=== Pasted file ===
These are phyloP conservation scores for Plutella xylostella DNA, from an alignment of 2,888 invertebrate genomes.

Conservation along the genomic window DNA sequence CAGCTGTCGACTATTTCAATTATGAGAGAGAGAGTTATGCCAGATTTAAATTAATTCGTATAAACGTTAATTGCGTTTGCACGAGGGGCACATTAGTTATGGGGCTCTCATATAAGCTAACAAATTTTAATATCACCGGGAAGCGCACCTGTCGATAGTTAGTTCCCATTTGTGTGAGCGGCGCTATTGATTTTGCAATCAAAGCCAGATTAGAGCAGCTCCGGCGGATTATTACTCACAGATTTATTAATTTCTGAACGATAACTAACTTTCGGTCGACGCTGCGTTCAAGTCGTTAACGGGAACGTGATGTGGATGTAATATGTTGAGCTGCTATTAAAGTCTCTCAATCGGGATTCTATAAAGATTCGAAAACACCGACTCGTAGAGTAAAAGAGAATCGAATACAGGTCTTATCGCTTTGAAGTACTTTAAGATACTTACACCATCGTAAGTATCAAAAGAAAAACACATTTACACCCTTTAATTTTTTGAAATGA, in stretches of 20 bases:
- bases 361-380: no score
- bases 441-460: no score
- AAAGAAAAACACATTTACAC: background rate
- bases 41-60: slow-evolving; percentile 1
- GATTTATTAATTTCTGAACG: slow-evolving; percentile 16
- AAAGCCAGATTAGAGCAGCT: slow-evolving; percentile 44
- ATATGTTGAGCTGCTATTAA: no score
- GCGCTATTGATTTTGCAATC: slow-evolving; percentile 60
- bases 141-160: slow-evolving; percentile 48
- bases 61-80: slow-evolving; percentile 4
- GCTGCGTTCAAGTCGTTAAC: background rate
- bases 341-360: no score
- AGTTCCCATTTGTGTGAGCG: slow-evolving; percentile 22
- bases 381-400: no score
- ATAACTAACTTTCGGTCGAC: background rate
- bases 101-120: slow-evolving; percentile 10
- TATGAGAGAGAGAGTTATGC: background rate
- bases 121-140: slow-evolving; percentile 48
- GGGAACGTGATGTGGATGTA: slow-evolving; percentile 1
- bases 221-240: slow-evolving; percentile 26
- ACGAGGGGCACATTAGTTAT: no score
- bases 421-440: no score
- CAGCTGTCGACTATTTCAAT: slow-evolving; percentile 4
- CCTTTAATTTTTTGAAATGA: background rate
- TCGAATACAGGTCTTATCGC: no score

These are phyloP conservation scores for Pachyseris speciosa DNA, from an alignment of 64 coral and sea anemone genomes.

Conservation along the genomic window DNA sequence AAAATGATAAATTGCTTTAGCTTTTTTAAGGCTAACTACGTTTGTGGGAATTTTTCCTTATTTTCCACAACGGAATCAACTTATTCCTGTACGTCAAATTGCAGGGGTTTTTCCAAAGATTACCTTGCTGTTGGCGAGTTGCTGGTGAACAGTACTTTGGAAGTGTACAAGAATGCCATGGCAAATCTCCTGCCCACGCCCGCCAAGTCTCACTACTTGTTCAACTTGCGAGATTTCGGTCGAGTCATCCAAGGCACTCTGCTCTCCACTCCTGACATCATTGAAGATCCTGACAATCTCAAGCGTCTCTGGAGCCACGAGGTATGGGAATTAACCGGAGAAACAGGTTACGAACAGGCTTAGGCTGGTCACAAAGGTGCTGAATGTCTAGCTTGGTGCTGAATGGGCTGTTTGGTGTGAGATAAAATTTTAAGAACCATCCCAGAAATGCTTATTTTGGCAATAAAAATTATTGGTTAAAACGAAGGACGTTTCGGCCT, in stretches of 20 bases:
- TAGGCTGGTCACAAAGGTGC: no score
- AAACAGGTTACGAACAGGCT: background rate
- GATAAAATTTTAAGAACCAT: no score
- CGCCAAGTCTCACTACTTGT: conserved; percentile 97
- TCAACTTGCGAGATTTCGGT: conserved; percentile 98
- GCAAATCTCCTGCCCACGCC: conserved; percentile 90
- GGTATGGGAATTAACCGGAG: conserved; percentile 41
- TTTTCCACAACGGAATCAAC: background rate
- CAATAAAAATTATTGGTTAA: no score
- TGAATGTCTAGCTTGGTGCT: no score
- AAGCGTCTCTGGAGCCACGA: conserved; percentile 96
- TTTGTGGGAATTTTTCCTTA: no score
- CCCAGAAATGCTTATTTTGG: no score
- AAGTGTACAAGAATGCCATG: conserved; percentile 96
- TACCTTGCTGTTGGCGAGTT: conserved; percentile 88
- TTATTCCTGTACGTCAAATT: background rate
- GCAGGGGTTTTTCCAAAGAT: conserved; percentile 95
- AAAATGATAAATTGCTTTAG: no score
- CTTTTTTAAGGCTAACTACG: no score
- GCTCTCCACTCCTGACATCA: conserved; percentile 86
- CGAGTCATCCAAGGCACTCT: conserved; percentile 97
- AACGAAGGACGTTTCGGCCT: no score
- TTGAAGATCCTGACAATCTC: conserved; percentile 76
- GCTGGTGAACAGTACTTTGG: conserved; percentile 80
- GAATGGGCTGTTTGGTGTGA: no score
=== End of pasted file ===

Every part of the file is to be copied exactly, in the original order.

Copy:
These are phyloP conservation scores for Plutella xylostella DNA, from an alignment of 2,888 invertebrate genomes.

Conservation along the genomic window DNA sequence CAGCTGTCGACTATTTCAATTATGAGAGAGAGAGTTATGCCAGATTTAAATTAATTCGTATAAACGTTAATTGCGTTTGCACGAGGGGCACATTAGTTATGGGGCTCTCATATAAGCTAACAAATTTTAATATCACCGGGAAGCGCACCTGTCGATAGTTAGTTCCCATTTGTGTGAGCGGCGCTATTGATTTTGCAATCAAAGCCAGATTAGAGCAGCTCCGGCGGATTATTACTCACAGATTTATTAATTTCTGAACGATAACTAACTTTCGGTCGACGCTGCGTTCAAGTCGTTAACGGGAACGTGATGTGGATGTAATATGTTGAGCTGCTATTAAAGTCTCTCAATCGGGATTCTATAAAGATTCGAAAACACCGACTCGTAGAGTAAAAGAGAATCGAATACAGGTCTTATCGCTTTGAAGTACTTTAAGATACTTACACCATCGTAAGTATCAAAAGAAAAACACATTTACACCCTTTAATTTTTTGAAATGA, in stretches of 20 bases:
- bases 361-380: no score
- bases 441-460: no score
- AAAGAAAAACACATTTACAC: background rate
- bases 41-60: slow-evolving; percentile 1
- GATTTATTAATTTCTGAACG: slow-evolving; percentile 16
- AAAGCCAGATTAGAGCAGCT: slow-evolving; percentile 44
- ATATGTTGAGCTGCTATTAA: no score
- GCGCTATTGATTTTGCAATC: slow-evolving; percentile 60
- bases 141-160: slow-evolving; percentile 48
- bases 61-80: slow-evolving; percentile 4
- GCTGCGTTCAAGTCGTTAAC: background rate
- bases 341-360: no score
- AGTTCCCATTTGTGTGAGCG: slow-evolving; percentile 22
- bases 381-400: no score
- ATAACTAACTTTCGGTCGAC: background rate
- bases 101-120: slow-evolving; percentile 10
- TATGAGAGAGAGAGTTATGC: background rate
- bases 121-140: slow-evolving; percentile 48
- GGGAACGTGATGTGGATGTA: slow-evolving; percentile 1
- bases 221-240: slow-evolving; percentile 26
- ACGAGGGGCACATTAGTTAT: no score
- bases 421-440: no score
- CAGCTGTCGACTATTTCAAT: slow-evolving; percentile 4
- CCTTTAATTTTTTGAAATGA: background rate
- TCGAATACAGGTCTTATCGC: no score

These are phyloP conservation scores for Pachyseris speciosa DNA, from an alignment of 64 coral and sea anemone genomes.

Conservation along the genomic window DNA sequence AAAATGATAAATTGCTTTAGCTTTTTTAAGGCTAACTACGTTTGTGGGAATTTTTCCTTATTTTCCACAACGGAATCAACTTATTCCTGTACGTCAAATTGCAGGGGTTTTTCCAAAGATTACCTTGCTGTTGGCGAGTTGCTGGTGAACAGTACTTTGGAAGTGTACAAGAATGCCATGGCAAATCTCCTGCCCACGCCCGCCAAGTCTCACTACTTGTTCAACTTGCGAGATTTCGGTCGAGTCATCCAAGGCACTCTGCTCTCCACTCCTGACATCATTGAAGATCCTGACAATCTCAAGCGTCTCTGGAGCCACGAGGTATGGGAATTAACCGGAGAAACAGGTTACGAACAGGCTTAGGCTGGTCACAAAGGTGCTGAATGTCTAGCTTGGTGCTGAATGGGCTGTTTGGTGTGAGATAAAATTTTAAGAACCATCCCAGAAATGCTTATTTTGGCAATAAAAATTATTGGTTAAAACGAAGGACGTTTCGGCCT, in stretches of 20 bases:
- TAGGCTGGTCACAAAGGTGC: no score
- AAACAGGTTACGAACAGGCT: background rate
- GATAAAATTTTAAGAACCAT: no score
- CGCCAAGTCTCACTACTTGT: conserved; percentile 97
- TCAACTTGCGAGATTTCGGT: conserved; percentile 98
- GCAAATCTCCTGCCCACGCC: conserved; percentile 90
- GGTATGGGAATTAACCGGAG: conserved; percentile 41
- TTTTCCACAACGGAATCAAC: background rate
- CAATAAAAATTATTGGTTAA: no score
- TGAATGTCTAGCTTGGTGCT: no score
- AAGCGTCTCTGGAGCCACGA: conserved; percentile 96
- TTTGTGGGAATTTTTCCTTA: no score
- CCCAGAAATGCTTATTTTGG: no score
- AAGTGTACAAGAATGCCATG: conserved; percentile 96
- TACCTTGCTGTTGGCGAGTT: conserved; percentile 88
- TTATTCCTGTACGTCAAATT: background rate
- GCAGGGGTTTTTCCAAAGAT: conserved; percentile 95
- AAAATGATAAATTGCTTTAG: no score
- CTTTTTTAAGGCTAACTACG: no score
- GCTCTCCACTCCTGACATCA: conserved; percentile 86
- CGAGTCATCCAAGGCACTCT: conserved; percentile 97
- AACGAAGGACGTTTCGGCCT: no score
- TTGAAGATCCTGACAATCTC: conserved; percentile 76
- GCTGGTGAACAGTACTTTGG: conserved; percentile 80
- GAATGGGCTGTTTGGTGTGA: no score